By Carlos H. Conde
International Herald Tribune
Published: January 14, 2008
MANILA: As governments around the world find ways to mitigate the impact of high oil prices, the administration of the Philippine president, Gloria Macapagal-Arroyo, might be forced to make decisions that could offset some of the gains made in fiscal reforms, experts and analysts said Monday.
But such steps could earn the highly unpopular president the political goodwill that has eluded her the past four years.
Critics ridiculed Arroyo’s decision last week – when the price of oil hovered around the $100 mark, to cut oil tariffs by 1 percent – saying that its benefits were negligible and that it was designed more than anything else to make better headlines. Arroyo is now under pressure to lift the 12 percent value-added tax on oil products – among them gasoline, diesel and liquefied petroleum gas – to ease the burden on Philippine consumers.
Such a move could have negative consequences, some officials have said. For one, it would mean a loss in government revenues of as much as 54 billion pesos, or $1.3 billion – making it difficult for the government to balance the budget in the next year or two. The International Monetary Fund has warned that the cost of suspending the tax would outweigh the benefit, and ratings agencies have said it could lead to a downgrade.
“Our analysis has shown that the poor are better protected by increasing social spending than reducing energy taxes,” Reza Baqir, the Fund’s representative here, said at a news briefing Friday. “This is so because the benefits of social spending are better targeted to the poor than those of reducing gasoline taxes.”
The trade secretary, Peter Favila, told reporters last week that suspending the VAT would be a step in the wrong direction. “Let’s not go back to our old problems,” he said. “Let’s have faith in ourselves, I am sure we can do better.”
But some analysts and economists view the oil price crisis as an opportunity for Arroyo to regain lost political ground. Swept to power during the People Power revolt in 2001 that ousted President Joseph Estrada, Arroyo earned the ire of the public after she was accused of cheating in the 2004 elections. Surveys indicate that she is now the most unpopular president since Ferdinand Marcos.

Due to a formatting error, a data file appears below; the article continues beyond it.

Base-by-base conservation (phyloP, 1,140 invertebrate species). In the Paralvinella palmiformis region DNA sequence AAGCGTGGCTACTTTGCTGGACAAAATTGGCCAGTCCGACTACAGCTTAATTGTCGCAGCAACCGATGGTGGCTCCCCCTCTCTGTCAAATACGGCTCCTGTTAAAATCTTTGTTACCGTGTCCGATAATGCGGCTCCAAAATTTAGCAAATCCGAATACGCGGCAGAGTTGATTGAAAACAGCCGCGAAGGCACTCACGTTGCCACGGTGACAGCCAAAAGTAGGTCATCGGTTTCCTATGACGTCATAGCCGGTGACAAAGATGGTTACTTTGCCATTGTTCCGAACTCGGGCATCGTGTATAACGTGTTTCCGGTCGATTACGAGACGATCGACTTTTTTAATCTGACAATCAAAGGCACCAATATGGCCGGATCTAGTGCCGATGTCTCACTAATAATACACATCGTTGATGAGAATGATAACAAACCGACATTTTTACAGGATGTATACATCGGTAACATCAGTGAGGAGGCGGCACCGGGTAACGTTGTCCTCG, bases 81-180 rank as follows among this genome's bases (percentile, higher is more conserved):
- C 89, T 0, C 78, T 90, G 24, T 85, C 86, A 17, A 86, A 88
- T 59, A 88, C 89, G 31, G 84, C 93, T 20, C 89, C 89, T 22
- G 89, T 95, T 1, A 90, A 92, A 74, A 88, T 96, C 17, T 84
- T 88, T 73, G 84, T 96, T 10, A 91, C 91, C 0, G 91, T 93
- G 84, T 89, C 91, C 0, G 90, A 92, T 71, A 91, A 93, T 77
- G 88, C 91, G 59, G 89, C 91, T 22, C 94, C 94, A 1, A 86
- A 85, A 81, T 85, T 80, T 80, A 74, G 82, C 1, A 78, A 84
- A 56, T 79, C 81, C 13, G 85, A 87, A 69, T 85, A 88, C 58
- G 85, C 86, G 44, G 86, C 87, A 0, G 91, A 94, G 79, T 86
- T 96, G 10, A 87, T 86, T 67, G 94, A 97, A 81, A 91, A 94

And yet, according to Tim Condon, chief economist in Asia for ING, no other recent president has worked so hard for fiscal reforms.
“Fiscal consolidation in the Philippines has been so significant that the authorities have placed the budget,” which had been suffering huge deficits since the 1980s, “on a sustainable footing,” Condon said by phone from Singapore.
Because of Arroyo’s efforts, “the government now has the flexibility to make that move on the VAT,” Condon said. “I think its overwrought to say that this is going to undo the hard-won fiscal consolidation,” he added. The negative impact of the revenue loss from a suspended VAT, Condon said, would be minor.
Ramon Casiple, executive director of the Institute of Political and Economic Reforms in Manila, said the oil price crisis would force Arroyo to think more like a politician than the U.S.-educated economist that she is. “If she thinks like an economist would, she might find suspending the VAT a problem. If she thinks like an astute politician, she could gain from this,” Casiple said.
Adding pressure on Arroyo to cut the VAT is the strengthening peso, which has depressed the effect of remittances from overseas Philippine workers, who send in more than $12 billion annually and are vital to keeping the economy afloat.
The peso, the best performing currency in Asia in the past year, has settled, with the dollar between 40 pesos and 41 pesos, against 45 pesos late last year.
The recent increases, meanwhile, in the price of oil, have increased significantly the prices of basic commodities, like cooking gas and bread.